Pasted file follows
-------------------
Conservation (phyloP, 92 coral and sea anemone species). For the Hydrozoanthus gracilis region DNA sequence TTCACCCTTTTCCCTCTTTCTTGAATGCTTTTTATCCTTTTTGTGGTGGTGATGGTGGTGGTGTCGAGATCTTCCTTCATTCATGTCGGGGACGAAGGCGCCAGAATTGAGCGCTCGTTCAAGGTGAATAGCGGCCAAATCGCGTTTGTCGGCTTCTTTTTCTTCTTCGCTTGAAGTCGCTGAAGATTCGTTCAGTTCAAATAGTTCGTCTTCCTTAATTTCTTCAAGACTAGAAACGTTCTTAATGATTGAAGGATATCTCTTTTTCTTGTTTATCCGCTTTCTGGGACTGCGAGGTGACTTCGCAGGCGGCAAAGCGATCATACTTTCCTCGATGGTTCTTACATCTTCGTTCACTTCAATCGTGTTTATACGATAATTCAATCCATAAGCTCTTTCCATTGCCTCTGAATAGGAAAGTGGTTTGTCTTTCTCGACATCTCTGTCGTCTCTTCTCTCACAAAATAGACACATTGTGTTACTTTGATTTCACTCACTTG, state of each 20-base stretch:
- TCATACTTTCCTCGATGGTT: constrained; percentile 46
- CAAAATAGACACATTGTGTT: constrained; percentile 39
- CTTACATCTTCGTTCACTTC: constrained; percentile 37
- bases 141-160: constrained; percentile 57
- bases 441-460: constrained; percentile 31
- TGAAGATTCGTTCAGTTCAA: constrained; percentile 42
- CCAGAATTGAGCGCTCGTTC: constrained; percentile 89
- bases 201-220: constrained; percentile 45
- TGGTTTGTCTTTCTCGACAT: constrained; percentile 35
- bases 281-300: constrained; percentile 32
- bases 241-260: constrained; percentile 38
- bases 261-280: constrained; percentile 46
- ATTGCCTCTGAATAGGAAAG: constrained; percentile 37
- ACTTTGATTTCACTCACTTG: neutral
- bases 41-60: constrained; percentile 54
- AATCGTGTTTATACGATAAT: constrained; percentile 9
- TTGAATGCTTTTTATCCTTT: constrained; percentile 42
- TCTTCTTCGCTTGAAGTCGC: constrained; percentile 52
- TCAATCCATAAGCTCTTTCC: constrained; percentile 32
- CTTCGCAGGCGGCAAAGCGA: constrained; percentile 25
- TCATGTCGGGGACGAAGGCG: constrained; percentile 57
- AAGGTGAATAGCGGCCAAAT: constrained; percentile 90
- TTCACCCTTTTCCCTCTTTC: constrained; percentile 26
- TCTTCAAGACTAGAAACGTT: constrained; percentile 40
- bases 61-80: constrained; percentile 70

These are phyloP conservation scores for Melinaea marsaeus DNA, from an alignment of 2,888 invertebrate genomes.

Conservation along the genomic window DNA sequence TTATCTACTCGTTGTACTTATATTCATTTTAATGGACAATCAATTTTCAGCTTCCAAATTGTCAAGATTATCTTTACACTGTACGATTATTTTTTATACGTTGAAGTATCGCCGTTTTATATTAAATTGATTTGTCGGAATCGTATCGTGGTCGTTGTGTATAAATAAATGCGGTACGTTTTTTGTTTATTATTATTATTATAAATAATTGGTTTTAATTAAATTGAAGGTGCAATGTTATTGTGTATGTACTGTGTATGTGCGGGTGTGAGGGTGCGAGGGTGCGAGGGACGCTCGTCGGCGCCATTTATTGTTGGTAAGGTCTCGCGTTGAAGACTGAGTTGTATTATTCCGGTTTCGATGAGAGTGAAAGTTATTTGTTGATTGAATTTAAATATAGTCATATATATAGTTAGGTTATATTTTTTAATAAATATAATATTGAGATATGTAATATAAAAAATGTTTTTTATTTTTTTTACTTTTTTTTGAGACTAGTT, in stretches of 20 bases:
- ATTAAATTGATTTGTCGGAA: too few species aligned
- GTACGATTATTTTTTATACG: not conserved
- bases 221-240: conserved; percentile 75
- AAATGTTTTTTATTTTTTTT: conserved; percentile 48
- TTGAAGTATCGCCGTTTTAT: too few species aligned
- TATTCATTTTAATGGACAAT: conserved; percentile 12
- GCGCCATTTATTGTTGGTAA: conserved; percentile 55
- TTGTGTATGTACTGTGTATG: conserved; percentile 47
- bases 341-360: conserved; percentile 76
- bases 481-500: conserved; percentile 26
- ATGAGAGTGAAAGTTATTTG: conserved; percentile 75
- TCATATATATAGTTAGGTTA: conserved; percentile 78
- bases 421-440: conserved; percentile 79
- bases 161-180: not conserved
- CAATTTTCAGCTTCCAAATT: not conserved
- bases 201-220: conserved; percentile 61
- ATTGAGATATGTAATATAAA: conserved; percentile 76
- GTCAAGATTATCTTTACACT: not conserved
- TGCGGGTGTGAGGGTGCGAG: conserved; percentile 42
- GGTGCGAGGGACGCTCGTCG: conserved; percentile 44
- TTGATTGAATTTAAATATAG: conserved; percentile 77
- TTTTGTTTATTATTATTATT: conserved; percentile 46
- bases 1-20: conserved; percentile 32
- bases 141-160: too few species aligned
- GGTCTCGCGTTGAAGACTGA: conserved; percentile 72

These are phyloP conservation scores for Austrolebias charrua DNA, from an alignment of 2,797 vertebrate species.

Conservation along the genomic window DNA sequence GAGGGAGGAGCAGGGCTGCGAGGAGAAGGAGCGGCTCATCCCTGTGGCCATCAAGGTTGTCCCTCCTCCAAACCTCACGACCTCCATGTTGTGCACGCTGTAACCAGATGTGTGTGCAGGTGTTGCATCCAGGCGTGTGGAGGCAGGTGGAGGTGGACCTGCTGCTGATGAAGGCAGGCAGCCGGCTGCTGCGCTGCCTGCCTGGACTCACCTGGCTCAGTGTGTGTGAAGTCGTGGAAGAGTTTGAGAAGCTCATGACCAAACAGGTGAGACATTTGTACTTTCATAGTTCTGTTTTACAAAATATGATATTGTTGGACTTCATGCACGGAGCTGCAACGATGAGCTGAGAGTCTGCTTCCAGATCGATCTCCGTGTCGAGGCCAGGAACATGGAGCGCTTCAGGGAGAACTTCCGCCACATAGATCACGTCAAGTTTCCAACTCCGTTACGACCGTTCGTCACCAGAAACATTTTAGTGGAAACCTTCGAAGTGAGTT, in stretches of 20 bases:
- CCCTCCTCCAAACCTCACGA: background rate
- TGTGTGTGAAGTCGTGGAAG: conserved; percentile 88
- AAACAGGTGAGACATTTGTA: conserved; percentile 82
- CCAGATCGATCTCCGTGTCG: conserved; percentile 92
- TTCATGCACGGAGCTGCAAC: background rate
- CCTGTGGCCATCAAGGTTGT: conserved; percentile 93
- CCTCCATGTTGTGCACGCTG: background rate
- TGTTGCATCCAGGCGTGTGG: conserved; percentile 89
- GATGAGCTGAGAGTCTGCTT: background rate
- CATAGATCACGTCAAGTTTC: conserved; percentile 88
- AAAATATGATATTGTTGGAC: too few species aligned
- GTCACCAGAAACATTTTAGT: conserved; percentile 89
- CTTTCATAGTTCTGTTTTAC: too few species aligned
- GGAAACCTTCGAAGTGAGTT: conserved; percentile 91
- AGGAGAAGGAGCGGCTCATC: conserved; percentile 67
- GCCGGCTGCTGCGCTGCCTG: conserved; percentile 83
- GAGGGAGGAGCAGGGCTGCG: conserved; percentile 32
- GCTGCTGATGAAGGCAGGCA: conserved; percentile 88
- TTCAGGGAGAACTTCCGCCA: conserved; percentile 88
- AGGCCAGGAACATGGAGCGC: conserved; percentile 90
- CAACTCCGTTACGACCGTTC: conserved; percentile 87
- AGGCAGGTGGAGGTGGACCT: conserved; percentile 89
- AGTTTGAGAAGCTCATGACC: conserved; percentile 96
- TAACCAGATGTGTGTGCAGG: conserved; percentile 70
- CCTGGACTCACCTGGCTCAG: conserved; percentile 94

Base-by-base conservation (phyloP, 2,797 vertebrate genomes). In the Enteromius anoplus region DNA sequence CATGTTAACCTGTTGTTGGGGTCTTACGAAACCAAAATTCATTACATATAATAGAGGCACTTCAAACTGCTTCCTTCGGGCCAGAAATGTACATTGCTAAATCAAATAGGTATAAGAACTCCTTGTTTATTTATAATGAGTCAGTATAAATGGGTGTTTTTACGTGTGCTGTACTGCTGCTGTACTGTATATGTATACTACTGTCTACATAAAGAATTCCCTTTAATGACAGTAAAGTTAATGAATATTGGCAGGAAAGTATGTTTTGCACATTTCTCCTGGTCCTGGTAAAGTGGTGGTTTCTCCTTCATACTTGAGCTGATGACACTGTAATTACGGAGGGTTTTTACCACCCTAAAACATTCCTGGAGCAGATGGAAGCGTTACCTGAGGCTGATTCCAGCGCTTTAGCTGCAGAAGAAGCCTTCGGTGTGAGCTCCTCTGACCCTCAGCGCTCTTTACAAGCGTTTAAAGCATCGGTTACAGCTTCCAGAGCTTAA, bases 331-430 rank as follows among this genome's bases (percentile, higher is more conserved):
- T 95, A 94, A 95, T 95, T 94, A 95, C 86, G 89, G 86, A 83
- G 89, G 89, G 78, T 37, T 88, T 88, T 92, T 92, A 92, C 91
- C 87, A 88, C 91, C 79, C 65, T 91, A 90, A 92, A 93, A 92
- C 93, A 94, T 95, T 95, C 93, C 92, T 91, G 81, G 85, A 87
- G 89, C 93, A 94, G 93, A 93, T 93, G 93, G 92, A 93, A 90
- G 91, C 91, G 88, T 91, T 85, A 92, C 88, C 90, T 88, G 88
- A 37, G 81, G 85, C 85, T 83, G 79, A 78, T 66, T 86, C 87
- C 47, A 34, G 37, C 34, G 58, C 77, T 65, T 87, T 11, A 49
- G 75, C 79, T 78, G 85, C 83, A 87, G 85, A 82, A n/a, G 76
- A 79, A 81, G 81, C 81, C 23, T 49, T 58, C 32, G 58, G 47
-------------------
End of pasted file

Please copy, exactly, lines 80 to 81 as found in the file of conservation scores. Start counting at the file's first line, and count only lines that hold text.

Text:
- CCTGGACTCACCTGGCTCAG: conserved; percentile 94

Base-by-base conservation (phyloP, 2,797 vertebrate genomes). In the Enteromius anoplus region DNA sequence CATGTTAACCTGTTGTTGGGGTCTTACGAAACCAAAATTCATTACATATAATAGAGGCACTTCAAACTGCTTCCTTCGGGCCAGAAATGTACATTGCTAAATCAAATAGGTATAAGAACTCCTTGTTTATTTATAATGAGTCAGTATAAATGGGTGTTTTTACGTGTGCTGTACTGCTGCTGTACTGTATATGTATACTACTGTCTACATAAAGAATTCCCTTTAATGACAGTAAAGTTAATGAATATTGGCAGGAAAGTATGTTTTGCACATTTCTCCTGGTCCTGGTAAAGTGGTGGTTTCTCCTTCATACTTGAGCTGATGACACTGTAATTACGGAGGGTTTTTACCACCCTAAAACATTCCTGGAGCAGATGGAAGCGTTACCTGAGGCTGATTCCAGCGCTTTAGCTGCAGAAGAAGCCTTCGGTGTGAGCTCCTCTGACCCTCAGCGCTCTTTACAAGCGTTTAAAGCATCGGTTACAGCTTCCAGAGCTTAA, bases 331-430 rank as follows among this genome's bases (percentile, higher is more conserved):